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Tawnie Moore

On any weekday morning during the spring track season, Weber State University alumnus and Olympic hopeful Tawnie Moore is on the Fremont High School track, coaching local athletes and chasing her own dream of running in the 2024 Olympics in Paris, France. 

Moore spent most of her high school career on that track, training and breaking records. In 2012 she set the fastest time for high school girls in the state for the 100 meter hurdles, running the event in 14.73 seconds.

Moore likes to take on new challenges, and not qualifying to compete in the Olympics in Japan didn’t end the chase. Moore hasn’t stopped running since she took off in seventh grade on the grassy field behind Wahlquist Junior High. She started by running the half mile and the mile but learned that she did better with shorter and faster races like the 400-meter dash. At the suggestion of junior high coach Ann Tippets, she attempted the hurdles. She fell on her first jump, but tried again and loved it. 

Moore lettered for three years in track and field at Fremont, ending as the state champion her senior year. After all her successes, Moore had plenty of college recruiters calling, but she knew she didn’t have to go far to get everything she wanted.

“I was looking at different colleges and none of them stood out to me more so than Weber State.” Moore said. “I just felt like that is where I belonged. That is where I needed to be. Something that I've always strived to do with my life is help give back to the community and help other people. I thought, what better way to stay within my community and  bring more light to track and field than to stay here and go to Weber State?” 

As a student-athlete, she majored in organizational communication in the Lindquist College of Arts & Humanities, while spending many hours on the track. Her determination and talent combined for some great success, including competing in the Big Sky Championship both her freshman and sophomore years. In her junior year, in 2016, she won the Big Sky title in the 60-meter hurdles and set a new school record in the event with a time of 8.45.

In 2017, in what should have been a culminating senior year, Moore experienced an unexpected setback. While testing new sprint spikes, she broke her heel bone. For six months she was unable to bear weight on her left foot. 

“I was on track to graduate and to walk into the next steps in my life,” Moore said. “All that changed. I had a little hairline fracture, but I couldn’t walk. I couldn’t put any weight on it. It was shooting pain all the way up my leg. It was tough.”

While completing extensive physical therapy, she decided she wasn’t done running. She extended her eligibility for one official season and enrolled in Weber State’s Master of Professional Communication (MPC) program.

“Life’s going to throw you curveballs all the time,” Moore said. “So it’s better to be open minded about things as they come and don’t be so set in your ways that everything implodes when it doesn’t go your way.”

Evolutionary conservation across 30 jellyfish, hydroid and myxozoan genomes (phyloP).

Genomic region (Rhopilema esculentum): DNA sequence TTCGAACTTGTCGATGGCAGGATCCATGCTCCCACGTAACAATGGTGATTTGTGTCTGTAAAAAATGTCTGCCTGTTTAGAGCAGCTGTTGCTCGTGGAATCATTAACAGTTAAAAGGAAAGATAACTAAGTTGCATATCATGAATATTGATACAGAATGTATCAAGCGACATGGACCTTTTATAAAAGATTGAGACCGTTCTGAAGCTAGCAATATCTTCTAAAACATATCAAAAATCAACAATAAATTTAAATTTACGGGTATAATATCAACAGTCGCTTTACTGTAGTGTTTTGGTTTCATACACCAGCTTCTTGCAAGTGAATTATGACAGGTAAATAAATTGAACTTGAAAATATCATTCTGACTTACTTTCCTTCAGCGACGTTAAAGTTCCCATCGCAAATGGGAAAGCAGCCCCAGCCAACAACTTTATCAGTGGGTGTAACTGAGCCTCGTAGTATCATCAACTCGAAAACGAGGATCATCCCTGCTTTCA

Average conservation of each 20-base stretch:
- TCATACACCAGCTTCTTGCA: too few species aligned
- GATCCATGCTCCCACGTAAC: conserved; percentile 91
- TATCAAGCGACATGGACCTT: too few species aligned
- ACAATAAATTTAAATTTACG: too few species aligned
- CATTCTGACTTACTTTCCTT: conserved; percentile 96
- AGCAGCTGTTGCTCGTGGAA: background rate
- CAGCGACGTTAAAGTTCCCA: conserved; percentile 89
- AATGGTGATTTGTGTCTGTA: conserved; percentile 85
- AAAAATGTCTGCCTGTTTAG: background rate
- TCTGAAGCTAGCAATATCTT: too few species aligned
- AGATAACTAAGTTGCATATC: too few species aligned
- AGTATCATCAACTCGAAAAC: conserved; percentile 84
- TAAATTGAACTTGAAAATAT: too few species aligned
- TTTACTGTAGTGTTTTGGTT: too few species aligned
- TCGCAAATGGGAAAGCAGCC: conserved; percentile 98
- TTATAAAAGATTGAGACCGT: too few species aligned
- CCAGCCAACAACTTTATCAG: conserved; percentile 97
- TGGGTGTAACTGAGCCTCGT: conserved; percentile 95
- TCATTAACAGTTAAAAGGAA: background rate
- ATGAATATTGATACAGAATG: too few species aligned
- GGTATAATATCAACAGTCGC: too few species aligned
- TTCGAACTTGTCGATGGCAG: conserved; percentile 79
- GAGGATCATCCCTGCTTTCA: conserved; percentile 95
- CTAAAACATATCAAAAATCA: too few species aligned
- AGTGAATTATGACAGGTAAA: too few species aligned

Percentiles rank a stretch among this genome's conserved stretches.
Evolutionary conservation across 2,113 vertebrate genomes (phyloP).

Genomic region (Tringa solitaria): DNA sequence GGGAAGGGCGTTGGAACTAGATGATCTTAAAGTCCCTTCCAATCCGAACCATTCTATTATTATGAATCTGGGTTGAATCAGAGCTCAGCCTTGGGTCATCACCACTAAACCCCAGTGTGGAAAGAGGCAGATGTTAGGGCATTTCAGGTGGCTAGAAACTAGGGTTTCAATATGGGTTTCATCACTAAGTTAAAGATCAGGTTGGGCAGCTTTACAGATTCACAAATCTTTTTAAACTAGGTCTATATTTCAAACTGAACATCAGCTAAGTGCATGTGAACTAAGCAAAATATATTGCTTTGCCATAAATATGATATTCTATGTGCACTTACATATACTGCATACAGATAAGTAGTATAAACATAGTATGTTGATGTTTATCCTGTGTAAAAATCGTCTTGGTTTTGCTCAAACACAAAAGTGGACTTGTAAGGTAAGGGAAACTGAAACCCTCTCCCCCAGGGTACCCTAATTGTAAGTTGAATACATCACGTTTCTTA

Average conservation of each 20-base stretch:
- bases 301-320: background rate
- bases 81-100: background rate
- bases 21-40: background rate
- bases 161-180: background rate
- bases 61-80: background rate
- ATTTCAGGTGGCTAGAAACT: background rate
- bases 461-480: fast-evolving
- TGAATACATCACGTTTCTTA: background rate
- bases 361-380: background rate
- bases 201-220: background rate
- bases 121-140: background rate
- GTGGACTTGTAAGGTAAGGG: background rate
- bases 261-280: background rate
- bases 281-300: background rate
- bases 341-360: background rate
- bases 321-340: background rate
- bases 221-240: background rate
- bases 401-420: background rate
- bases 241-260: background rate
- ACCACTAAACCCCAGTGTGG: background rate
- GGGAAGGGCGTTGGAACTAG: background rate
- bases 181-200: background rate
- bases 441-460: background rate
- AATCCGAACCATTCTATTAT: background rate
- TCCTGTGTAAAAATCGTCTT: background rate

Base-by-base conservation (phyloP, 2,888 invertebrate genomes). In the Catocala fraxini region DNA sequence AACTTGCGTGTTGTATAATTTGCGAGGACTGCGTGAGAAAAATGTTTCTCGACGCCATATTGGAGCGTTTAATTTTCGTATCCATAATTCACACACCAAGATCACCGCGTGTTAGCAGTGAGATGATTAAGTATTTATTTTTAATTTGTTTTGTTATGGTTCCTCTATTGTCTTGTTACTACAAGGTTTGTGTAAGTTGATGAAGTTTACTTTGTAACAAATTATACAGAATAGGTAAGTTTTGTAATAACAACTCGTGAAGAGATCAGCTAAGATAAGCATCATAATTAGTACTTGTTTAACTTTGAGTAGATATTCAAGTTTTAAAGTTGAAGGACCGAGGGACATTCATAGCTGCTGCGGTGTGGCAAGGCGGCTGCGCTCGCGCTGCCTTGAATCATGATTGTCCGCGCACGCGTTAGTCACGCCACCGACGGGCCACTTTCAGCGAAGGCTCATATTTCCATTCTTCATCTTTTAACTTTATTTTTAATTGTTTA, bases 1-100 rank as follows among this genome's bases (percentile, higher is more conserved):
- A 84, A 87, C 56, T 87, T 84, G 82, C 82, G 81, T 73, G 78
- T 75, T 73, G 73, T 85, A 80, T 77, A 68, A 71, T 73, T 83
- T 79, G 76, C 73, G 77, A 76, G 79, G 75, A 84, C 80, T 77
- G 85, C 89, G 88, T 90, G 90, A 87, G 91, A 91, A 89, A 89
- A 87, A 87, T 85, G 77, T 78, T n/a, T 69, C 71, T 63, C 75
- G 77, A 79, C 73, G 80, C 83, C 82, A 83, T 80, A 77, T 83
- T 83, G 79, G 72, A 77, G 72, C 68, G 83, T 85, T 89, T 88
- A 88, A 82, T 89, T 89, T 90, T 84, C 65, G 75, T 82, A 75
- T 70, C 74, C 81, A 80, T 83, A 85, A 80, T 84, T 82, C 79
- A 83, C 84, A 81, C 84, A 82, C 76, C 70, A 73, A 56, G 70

Fellow students in the MPC program were motivated by Moore’s flexibility and tenacity to continue her education as she recovered and trained.

“Tawnie's determination shines in and out of the classroom as she works hard to achieve her academic and athletic goals,” said Sarah Steimel, MPC advisor. “Tawnie is brave enough to pursue big dreams, and her classmates respected her overall as a caring, creative and courageous person.”

In 2019, as she completed her master’s, she also completed what she started on the track. At the Big Sky championships in Missoula, Montana, Moore won her second title in the 100-meter hurdles with a conference record time of 13.11. She qualified for the NCAA Championships where she earned All-American honors. She is the only Weber State athlete, male or female, to be recognized as All-American in the hurdles. 

“Tawnie is intensely passionate about becoming the best possible hurdler she can be,” said coach Corbin Talley. “I’ve been so impressed with all she has overcome to accomplish her goals. She is a fierce competitor and an incredible teammate. Tawnie puts her heart and soul into everything she does.” 

On June 20, 2021, Moore ranked 30th at the U.S. Olympic Trials in Eugene, Oregon, with a time of 13.03, just .19 seconds off the qualifying time. She decided to extend her professional career and set her sights on Paris in 2024. 

“I’m planning on training for the next three years for the next trials in 2024, as a professional athlete,” said Moore. “I’m so excited for the journey and looking forward to getting even better.”

During the summer, Moore is maintaining her fitness and making necessary changes to the hurdles. She lifts weights and works on hurdling techniques three times a week with conditioning two times a week. When fall comes, she will train to increase strength, speed and power.

“There’s never been a moment in my life where I’m like, ‘No way, you can’t do this,’” Moore said. “There’s just something that has always been an internal desire for me to push forward. So anything I can do to make that happen, I’ll do my best.”